At as early as six months, the babies showed a preference for the helper over the hinderer. In some plays, there is a second act. The hindering figure is either punished or rewarded. In this case, 8-month-olds preferred a character who was punishing the hinderer over ones being nice to it.

This illustrates, Bloom says, that people have a rudimentary sense of justice from a very early age. This doesn’t make people naturally good. If you give a 3-year-old two pieces of candy and ask him if he wants to share one of them, he will almost certainly say no. It’s not until age 7 or 8 that even half the children are willing to share. But it does mean that social norms fall upon prepared ground. We come equipped to learn fairness and other virtues.

Brooks comments that the conference left alone the question of transcendence and the sacred, and that is a valid complaint, since so many people are convinced that the entire idea of ethics is founded in religion, and we can’t just disregard that conviction and throw it under the trolley—that’s as bad as 20th century ethicists disregarding the role of emotions. But my overriding concern is that the moral naturalists of the 21st century (to which I suppose I belong) are losing sight of the role of reason, and that the new moral naturalism will become another fad, a radical “ism” that will, in time, be replaced by a counter-theory, in good Hegelian fashion.  We’re not quite at the pinnacle yet, where we understand everything about ethics.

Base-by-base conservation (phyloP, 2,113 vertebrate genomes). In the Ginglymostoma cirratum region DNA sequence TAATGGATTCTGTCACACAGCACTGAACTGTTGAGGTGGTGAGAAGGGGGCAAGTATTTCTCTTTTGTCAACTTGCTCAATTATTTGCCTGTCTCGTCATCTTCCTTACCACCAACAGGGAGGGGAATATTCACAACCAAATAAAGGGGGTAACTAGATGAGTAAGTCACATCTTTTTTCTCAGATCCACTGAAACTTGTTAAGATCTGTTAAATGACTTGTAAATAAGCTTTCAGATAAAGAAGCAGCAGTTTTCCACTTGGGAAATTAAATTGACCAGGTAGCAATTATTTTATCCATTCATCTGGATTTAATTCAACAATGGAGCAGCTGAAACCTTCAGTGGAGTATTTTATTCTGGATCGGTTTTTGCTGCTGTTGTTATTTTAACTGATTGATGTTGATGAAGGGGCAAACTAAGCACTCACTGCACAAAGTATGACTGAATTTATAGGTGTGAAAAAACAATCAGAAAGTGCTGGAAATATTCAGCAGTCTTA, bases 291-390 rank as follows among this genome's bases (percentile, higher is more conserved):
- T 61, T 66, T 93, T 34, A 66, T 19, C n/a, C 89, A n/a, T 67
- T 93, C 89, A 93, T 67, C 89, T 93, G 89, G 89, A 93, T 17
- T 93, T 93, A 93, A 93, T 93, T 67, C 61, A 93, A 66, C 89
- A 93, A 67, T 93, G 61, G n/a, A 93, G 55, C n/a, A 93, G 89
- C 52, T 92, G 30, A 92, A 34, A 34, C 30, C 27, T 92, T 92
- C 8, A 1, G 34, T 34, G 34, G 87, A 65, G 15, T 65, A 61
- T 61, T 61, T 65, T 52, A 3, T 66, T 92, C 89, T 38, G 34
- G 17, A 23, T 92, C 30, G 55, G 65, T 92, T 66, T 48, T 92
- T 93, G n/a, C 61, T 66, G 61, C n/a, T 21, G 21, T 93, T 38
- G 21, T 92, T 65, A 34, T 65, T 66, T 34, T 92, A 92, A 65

A “Ruse” On Morality April 5, 2010

Posted by Dwight Furrow in Dwight Furrow's Posts, Ethics, Science.
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One of the most important and intriguing ideas to come out of modern biology is that human morality is largely a product of our evolutionary history. The consensus view among biologists is that the tendency to be generous, fair, and kind to others, at least in some contexts, confers a survival advantage on beings like us who must cooperate to survive. This is not to say that we aren’t self-interested as well; rather we are a battleground between self-interested desires and desires directed at the good of others. [-See Michael’s recent post on this topic]

But I am puzzled by some of the conclusions scientists and some philosophers often draw from this. Here is Michael Ruse on the implications of this research:

God is dead, so why should I be good? The answer is that there are no grounds whatsoever for being good. There is no celestial headmaster who is going to give you six (or six billion, billion, billion) of the best if you are bad. Morality is flimflam. […]